After years of actively building a single national identity, many people in the mainland may have lost sight of the vastness and diversity of their country and its people.That second to last paragraph is as subtle a message as the movie itself.
No wonder many mainland viewers were confused about the real message delivered in Cape No. 7.
The nostalgic perception of Japan's occupation of Taiwan proved to be the biggest surprise. With the plot centered on a Japanese man's love letters to a girl in Taiwan, the film fails to strike the nationalistic note typically found in mainland movies about the war.
The film exposes subtleties in Taiwan attitudes toward this period of history, which people on both sides of the strait commonly regard as a time of patriotic fervor.
Audiences may have to accept a reality that people on the two sides have different experiences and therefore, different perceptions.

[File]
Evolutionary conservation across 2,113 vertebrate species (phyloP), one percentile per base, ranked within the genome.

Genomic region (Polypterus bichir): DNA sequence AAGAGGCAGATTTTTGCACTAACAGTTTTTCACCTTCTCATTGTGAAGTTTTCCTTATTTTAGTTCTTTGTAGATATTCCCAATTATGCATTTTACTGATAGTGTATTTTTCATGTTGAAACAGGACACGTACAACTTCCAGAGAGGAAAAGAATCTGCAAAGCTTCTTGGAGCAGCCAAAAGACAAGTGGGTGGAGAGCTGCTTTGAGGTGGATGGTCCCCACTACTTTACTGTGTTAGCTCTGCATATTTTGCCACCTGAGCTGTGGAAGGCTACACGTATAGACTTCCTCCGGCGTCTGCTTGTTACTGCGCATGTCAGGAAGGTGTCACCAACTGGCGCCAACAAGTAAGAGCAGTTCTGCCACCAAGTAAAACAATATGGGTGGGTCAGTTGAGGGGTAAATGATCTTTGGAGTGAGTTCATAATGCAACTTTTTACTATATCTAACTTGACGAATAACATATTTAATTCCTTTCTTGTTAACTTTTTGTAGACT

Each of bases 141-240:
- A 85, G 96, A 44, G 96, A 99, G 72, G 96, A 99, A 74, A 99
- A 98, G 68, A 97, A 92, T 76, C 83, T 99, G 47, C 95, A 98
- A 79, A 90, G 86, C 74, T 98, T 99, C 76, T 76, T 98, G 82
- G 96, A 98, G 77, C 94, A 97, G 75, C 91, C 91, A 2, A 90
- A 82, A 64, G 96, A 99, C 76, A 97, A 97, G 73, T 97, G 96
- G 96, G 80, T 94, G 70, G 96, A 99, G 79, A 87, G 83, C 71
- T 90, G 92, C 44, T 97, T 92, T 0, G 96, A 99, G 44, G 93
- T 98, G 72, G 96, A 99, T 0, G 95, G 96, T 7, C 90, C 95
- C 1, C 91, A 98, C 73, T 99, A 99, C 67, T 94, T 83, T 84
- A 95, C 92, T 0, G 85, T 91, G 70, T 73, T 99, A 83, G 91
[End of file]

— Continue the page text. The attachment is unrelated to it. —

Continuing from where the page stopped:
Cape No. 7, a light comedy, offers an unexpected insight into the attitudes and experiences that shape today's Taiwan through the vivid portraits of some common people: an unsuccessful young singer in the metropolis of Taipei; a Japanese girl who stays in Taiwan to pursue her dream of being a model, but never starts a real career; a traditional musician with no audience; a community-loving politician who despairs at seeing young people leaving the small cape town.
Its box office success on the island shows it has struck a chord with the enthusiasm of islanders to realize a common identity and a profound concern that they may be losing their heritage as their culture is challenged by outside fashions and influences.
The mainland release of the movie offers mainland audiences an opportunity to learn what Taiwan people think. Cape No. 7 may also triumph that it diverts mainland attention from the modern Taipei and its celebrity culture to a grassroots Taiwan.